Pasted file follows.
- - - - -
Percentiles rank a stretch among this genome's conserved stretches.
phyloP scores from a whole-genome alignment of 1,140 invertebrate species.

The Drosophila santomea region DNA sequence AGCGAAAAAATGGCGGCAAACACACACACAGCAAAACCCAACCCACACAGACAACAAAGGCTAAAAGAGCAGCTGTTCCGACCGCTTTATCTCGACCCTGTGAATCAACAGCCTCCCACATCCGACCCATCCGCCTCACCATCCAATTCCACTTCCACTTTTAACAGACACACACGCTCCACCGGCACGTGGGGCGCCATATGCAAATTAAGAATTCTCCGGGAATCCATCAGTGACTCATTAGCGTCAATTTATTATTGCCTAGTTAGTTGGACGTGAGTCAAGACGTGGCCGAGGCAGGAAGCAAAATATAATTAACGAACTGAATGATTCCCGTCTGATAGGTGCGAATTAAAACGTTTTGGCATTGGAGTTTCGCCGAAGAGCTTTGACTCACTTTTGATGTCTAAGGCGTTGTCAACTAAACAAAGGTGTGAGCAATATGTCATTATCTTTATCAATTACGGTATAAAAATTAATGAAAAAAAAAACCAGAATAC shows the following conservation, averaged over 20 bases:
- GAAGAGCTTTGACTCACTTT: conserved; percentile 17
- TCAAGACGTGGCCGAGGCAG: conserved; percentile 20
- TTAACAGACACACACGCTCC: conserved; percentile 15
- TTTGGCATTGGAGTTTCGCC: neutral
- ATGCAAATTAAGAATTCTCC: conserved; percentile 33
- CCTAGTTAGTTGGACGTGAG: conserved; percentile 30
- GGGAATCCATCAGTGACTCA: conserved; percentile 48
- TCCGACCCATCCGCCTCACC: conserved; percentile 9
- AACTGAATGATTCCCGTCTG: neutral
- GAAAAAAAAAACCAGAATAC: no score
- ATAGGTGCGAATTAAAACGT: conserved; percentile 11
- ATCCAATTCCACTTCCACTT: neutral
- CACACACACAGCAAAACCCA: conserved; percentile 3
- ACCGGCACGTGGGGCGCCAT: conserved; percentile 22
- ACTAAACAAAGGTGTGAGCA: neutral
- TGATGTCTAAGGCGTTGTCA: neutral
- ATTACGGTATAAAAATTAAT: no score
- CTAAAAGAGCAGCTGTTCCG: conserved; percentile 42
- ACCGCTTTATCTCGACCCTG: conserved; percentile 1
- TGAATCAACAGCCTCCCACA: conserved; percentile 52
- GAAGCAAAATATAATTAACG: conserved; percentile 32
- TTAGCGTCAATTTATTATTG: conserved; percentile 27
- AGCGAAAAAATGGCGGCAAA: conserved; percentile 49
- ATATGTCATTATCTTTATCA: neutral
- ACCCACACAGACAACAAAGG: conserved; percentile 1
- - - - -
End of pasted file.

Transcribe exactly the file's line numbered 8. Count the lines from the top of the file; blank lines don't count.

- ATGCAAATTAAGAATTCTCC: conserved; percentile 33